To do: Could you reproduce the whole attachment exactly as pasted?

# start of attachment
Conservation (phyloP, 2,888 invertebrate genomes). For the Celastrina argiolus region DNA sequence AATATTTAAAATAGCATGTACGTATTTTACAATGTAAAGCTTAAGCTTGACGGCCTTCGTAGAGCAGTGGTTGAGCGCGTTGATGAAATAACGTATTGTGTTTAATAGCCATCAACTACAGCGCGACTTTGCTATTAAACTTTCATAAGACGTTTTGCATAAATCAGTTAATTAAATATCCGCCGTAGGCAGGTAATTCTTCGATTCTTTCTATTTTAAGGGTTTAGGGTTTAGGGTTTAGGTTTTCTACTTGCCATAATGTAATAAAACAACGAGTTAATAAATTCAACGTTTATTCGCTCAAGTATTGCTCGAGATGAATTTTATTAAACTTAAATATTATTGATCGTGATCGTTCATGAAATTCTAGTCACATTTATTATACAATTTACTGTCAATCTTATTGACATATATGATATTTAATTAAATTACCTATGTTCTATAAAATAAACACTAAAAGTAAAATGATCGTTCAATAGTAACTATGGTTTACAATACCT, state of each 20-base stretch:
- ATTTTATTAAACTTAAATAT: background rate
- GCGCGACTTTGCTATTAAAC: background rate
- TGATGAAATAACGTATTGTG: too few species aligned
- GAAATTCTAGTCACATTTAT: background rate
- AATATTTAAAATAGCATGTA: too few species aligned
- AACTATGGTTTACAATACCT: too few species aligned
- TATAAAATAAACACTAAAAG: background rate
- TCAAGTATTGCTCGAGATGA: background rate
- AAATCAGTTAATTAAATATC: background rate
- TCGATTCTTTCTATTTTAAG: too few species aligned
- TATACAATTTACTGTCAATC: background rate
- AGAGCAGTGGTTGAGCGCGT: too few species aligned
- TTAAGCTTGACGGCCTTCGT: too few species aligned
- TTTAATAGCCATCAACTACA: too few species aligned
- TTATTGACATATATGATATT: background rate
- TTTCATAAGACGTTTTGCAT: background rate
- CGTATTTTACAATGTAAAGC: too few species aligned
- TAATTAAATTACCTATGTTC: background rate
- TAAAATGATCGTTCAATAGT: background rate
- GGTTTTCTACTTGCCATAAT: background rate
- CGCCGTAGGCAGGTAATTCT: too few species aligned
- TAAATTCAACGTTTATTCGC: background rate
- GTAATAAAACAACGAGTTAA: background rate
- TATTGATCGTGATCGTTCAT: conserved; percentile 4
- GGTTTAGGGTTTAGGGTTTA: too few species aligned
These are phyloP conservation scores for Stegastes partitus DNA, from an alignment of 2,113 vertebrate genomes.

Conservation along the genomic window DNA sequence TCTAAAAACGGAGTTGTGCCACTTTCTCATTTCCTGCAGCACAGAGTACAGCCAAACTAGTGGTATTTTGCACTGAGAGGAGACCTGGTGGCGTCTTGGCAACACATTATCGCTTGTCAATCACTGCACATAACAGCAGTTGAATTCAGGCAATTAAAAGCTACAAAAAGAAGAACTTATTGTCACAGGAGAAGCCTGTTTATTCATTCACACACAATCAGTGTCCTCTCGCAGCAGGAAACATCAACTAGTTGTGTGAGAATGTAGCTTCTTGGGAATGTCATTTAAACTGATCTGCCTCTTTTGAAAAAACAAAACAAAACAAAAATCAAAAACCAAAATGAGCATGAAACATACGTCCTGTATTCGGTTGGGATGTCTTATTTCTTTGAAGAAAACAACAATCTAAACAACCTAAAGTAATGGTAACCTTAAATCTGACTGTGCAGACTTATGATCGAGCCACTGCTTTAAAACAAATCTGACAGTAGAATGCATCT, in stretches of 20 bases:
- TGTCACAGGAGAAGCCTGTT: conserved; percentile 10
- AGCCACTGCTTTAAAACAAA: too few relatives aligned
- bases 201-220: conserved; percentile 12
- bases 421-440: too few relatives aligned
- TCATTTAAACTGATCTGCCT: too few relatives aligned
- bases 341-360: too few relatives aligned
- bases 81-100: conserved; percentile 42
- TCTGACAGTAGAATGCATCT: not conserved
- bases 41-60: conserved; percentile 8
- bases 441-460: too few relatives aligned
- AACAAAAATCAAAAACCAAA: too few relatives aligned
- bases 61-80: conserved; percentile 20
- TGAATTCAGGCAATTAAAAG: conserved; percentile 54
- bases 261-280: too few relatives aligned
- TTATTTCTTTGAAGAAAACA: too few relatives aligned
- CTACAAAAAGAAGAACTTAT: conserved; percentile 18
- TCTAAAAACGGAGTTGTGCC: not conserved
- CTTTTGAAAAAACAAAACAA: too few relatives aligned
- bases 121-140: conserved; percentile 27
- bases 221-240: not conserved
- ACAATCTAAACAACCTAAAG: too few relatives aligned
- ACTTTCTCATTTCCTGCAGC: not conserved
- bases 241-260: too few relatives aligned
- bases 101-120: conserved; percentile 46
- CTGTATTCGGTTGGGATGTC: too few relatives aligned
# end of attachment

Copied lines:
Conservation (phyloP, 2,888 invertebrate genomes). For the Celastrina argiolus region DNA sequence AATATTTAAAATAGCATGTACGTATTTTACAATGTAAAGCTTAAGCTTGACGGCCTTCGTAGAGCAGTGGTTGAGCGCGTTGATGAAATAACGTATTGTGTTTAATAGCCATCAACTACAGCGCGACTTTGCTATTAAACTTTCATAAGACGTTTTGCATAAATCAGTTAATTAAATATCCGCCGTAGGCAGGTAATTCTTCGATTCTTTCTATTTTAAGGGTTTAGGGTTTAGGGTTTAGGTTTTCTACTTGCCATAATGTAATAAAACAACGAGTTAATAAATTCAACGTTTATTCGCTCAAGTATTGCTCGAGATGAATTTTATTAAACTTAAATATTATTGATCGTGATCGTTCATGAAATTCTAGTCACATTTATTATACAATTTACTGTCAATCTTATTGACATATATGATATTTAATTAAATTACCTATGTTCTATAAAATAAACACTAAAAGTAAAATGATCGTTCAATAGTAACTATGGTTTACAATACCT, state of each 20-base stretch:
- ATTTTATTAAACTTAAATAT: background rate
- GCGCGACTTTGCTATTAAAC: background rate
- TGATGAAATAACGTATTGTG: too few species aligned
- GAAATTCTAGTCACATTTAT: background rate
- AATATTTAAAATAGCATGTA: too few species aligned
- AACTATGGTTTACAATACCT: too few species aligned
- TATAAAATAAACACTAAAAG: background rate
- TCAAGTATTGCTCGAGATGA: background rate
- AAATCAGTTAATTAAATATC: background rate
- TCGATTCTTTCTATTTTAAG: too few species aligned
- TATACAATTTACTGTCAATC: background rate
- AGAGCAGTGGTTGAGCGCGT: too few species aligned
- TTAAGCTTGACGGCCTTCGT: too few species aligned
- TTTAATAGCCATCAACTACA: too few species aligned
- TTATTGACATATATGATATT: background rate
- TTTCATAAGACGTTTTGCAT: background rate
- CGTATTTTACAATGTAAAGC: too few species aligned
- TAATTAAATTACCTATGTTC: background rate
- TAAAATGATCGTTCAATAGT: background rate
- GGTTTTCTACTTGCCATAAT: background rate
- CGCCGTAGGCAGGTAATTCT: too few species aligned
- TAAATTCAACGTTTATTCGC: background rate
- GTAATAAAACAACGAGTTAA: background rate
- TATTGATCGTGATCGTTCAT: conserved; percentile 4
- GGTTTAGGGTTTAGGGTTTA: too few species aligned
These are phyloP conservation scores for Stegastes partitus DNA, from an alignment of 2,113 vertebrate genomes.

Conservation along the genomic window DNA sequence TCTAAAAACGGAGTTGTGCCACTTTCTCATTTCCTGCAGCACAGAGTACAGCCAAACTAGTGGTATTTTGCACTGAGAGGAGACCTGGTGGCGTCTTGGCAACACATTATCGCTTGTCAATCACTGCACATAACAGCAGTTGAATTCAGGCAATTAAAAGCTACAAAAAGAAGAACTTATTGTCACAGGAGAAGCCTGTTTATTCATTCACACACAATCAGTGTCCTCTCGCAGCAGGAAACATCAACTAGTTGTGTGAGAATGTAGCTTCTTGGGAATGTCATTTAAACTGATCTGCCTCTTTTGAAAAAACAAAACAAAACAAAAATCAAAAACCAAAATGAGCATGAAACATACGTCCTGTATTCGGTTGGGATGTCTTATTTCTTTGAAGAAAACAACAATCTAAACAACCTAAAGTAATGGTAACCTTAAATCTGACTGTGCAGACTTATGATCGAGCCACTGCTTTAAAACAAATCTGACAGTAGAATGCATCT, in stretches of 20 bases:
- TGTCACAGGAGAAGCCTGTT: conserved; percentile 10
- AGCCACTGCTTTAAAACAAA: too few relatives aligned
- bases 201-220: conserved; percentile 12
- bases 421-440: too few relatives aligned
- TCATTTAAACTGATCTGCCT: too few relatives aligned
- bases 341-360: too few relatives aligned
- bases 81-100: conserved; percentile 42
- TCTGACAGTAGAATGCATCT: not conserved
- bases 41-60: conserved; percentile 8
- bases 441-460: too few relatives aligned
- AACAAAAATCAAAAACCAAA: too few relatives aligned
- bases 61-80: conserved; percentile 20
- TGAATTCAGGCAATTAAAAG: conserved; percentile 54
- bases 261-280: too few relatives aligned
- TTATTTCTTTGAAGAAAACA: too few relatives aligned
- CTACAAAAAGAAGAACTTAT: conserved; percentile 18
- TCTAAAAACGGAGTTGTGCC: not conserved
- CTTTTGAAAAAACAAAACAA: too few relatives aligned
- bases 121-140: conserved; percentile 27
- bases 221-240: not conserved
- ACAATCTAAACAACCTAAAG: too few relatives aligned
- ACTTTCTCATTTCCTGCAGC: not conserved
- bases 241-260: too few relatives aligned
- bases 101-120: conserved; percentile 46
- CTGTATTCGGTTGGGATGTC: too few relatives aligned